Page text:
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01.12.2014 | Research article | Ausgabe 1/2014 Open Access

BMC Health Services Research 1/2014

Coding of obesity in administrative hospital discharge abstract data: accuracy and impact for future research studies

BMC Health Services Research > Ausgabe 1/2014
Billie-Jean Martin, Guanmin Chen, Michelle Graham, Hude Quan
Wichtige Hinweise

Competing interests

The author(s) declare that they have no competing interests.

Authors’ contributions

BJM conceived the project, gathered and concatenated databases, wrote the manuscript. GC conducted data analysis and assisted in manuscript revisions. MG assisted in data interpretation and manuscript revisions. HQ assisted in conceiving the project and edited the manuscript. All authors read and approved the final manuscript.



Obesity is a pervasive problem and a popular subject of academic assessment. The ability to take advantage of existing data, such as administrative databases, to study obesity is appealing. The objective of our study was to assess the validity of obesity coding in an administrative database and compare the association between obesity and outcomes in an administrative database versus registry.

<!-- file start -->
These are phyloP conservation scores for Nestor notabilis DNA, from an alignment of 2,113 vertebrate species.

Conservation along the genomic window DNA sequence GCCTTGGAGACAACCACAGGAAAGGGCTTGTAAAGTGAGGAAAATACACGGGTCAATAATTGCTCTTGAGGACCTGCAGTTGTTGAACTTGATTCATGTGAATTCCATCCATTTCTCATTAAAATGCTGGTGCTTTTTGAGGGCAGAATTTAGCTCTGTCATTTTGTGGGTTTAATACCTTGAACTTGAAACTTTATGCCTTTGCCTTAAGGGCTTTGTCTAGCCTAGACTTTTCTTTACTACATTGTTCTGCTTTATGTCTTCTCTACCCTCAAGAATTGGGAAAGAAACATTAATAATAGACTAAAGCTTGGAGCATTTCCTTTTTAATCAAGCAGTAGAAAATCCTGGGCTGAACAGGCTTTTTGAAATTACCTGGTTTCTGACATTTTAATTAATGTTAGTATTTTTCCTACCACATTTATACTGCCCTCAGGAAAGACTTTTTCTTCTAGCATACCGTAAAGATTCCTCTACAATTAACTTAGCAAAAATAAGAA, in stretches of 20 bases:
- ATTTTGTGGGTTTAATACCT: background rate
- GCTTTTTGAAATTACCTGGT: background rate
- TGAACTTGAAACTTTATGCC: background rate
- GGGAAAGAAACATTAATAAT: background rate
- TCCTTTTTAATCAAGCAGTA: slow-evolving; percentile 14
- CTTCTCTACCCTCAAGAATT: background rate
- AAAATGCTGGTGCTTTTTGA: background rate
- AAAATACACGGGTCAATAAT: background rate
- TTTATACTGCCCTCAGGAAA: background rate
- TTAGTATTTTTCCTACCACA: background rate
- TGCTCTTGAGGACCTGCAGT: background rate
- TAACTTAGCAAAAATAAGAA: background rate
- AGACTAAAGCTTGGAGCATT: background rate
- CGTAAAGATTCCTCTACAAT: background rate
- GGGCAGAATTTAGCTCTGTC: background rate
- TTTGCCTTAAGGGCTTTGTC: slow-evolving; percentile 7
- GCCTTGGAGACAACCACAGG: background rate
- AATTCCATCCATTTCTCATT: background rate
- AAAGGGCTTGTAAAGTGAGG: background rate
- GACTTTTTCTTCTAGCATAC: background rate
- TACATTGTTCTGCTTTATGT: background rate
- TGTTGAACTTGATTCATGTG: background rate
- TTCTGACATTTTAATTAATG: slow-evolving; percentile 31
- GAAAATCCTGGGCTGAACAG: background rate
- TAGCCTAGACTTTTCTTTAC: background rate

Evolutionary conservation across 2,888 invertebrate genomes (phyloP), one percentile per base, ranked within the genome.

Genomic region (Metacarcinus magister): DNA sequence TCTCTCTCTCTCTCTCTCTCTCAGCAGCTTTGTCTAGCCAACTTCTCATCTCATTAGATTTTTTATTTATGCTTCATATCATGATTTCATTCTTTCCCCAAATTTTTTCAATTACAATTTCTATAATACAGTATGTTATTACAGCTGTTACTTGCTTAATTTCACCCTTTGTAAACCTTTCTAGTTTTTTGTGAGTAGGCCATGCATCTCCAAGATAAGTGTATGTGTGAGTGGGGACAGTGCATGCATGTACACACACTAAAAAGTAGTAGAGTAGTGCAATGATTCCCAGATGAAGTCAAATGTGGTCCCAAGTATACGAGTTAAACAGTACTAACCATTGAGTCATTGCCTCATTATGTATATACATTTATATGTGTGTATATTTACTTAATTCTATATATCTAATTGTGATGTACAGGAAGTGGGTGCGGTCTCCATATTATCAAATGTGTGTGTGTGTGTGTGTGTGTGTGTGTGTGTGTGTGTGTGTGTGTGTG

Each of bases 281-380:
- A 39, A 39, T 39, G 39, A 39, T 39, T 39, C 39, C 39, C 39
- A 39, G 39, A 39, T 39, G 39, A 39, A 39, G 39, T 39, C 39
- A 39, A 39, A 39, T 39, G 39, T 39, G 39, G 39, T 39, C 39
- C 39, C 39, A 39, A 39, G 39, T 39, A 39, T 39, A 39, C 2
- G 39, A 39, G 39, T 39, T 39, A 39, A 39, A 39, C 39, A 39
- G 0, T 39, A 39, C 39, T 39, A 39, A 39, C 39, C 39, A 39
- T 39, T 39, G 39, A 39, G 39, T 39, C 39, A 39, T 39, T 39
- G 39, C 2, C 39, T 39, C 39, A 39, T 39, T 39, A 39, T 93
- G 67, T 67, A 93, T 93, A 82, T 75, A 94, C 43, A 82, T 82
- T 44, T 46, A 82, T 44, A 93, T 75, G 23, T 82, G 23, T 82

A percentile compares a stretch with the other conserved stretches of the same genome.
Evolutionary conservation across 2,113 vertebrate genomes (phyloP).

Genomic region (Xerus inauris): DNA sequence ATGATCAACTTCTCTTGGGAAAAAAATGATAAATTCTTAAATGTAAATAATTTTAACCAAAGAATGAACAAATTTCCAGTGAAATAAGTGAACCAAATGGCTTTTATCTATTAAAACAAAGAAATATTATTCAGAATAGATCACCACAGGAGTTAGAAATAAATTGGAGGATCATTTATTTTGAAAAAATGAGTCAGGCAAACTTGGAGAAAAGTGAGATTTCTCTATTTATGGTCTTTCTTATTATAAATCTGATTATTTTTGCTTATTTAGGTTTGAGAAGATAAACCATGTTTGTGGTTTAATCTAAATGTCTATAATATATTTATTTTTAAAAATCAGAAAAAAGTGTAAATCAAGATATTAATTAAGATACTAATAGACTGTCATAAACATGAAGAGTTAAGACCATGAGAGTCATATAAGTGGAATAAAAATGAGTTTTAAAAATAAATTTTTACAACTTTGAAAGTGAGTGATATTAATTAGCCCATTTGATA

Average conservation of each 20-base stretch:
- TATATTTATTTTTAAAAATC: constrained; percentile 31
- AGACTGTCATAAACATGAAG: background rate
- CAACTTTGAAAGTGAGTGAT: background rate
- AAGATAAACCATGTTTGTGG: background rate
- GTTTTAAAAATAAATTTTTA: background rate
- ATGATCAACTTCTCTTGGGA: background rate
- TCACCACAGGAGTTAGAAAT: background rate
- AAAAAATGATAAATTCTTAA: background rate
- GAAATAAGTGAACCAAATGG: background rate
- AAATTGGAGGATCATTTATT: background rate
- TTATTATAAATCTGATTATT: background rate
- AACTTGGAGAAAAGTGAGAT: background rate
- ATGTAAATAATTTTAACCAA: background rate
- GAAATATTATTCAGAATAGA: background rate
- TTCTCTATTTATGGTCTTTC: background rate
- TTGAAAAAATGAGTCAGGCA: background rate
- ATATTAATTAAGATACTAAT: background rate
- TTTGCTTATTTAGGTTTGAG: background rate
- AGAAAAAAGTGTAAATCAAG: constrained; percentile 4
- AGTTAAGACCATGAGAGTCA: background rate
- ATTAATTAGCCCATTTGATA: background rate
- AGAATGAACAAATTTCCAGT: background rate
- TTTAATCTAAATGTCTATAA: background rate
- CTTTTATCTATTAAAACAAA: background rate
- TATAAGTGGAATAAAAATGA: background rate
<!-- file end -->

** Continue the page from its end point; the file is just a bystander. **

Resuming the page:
This study was conducted using a coronary catheterization registry and an administrative database (Discharge Abstract Database (DAD)). A Body Mass Index (BMI) ≥30 kg/m2 within the registry defined obesity. In the DAD obesity was defined by diagnosis codes E65 – E68 (ICD-10). The sensitivity, specificity, negative predictive value (NPV) and positive predictive value (PPV) of an obesity diagnosis in the DAD was determined using obesity diagnosis in the registry as the referent. The association between obesity and outcomes was assessed.


The study population of 17380 subjects was largely male (68.8%) with a mean BMI of 27.0 kg/m2. Obesity prevalence was lower in the DAD than registry (2.4% vs. 20.3%). A diagnosis of obesity in the DAD had a sensitivity 7.75%, specificity 98.98%, NPV 80.84% and PPV 65.94%. Obesity was associated with decreased risk of death or re-hospitalization, though non-significantly within the DAD. Obesity was significantly associated with an increased risk of cardiac procedure in both databases.


Overall, obesity was poorly coded in the DAD. However, when coded, it was coded accurately. Administrative databases are not an optimal datasource for obesity prevalence and incidence surveillance but could be used to define obese cohorts for follow-up.
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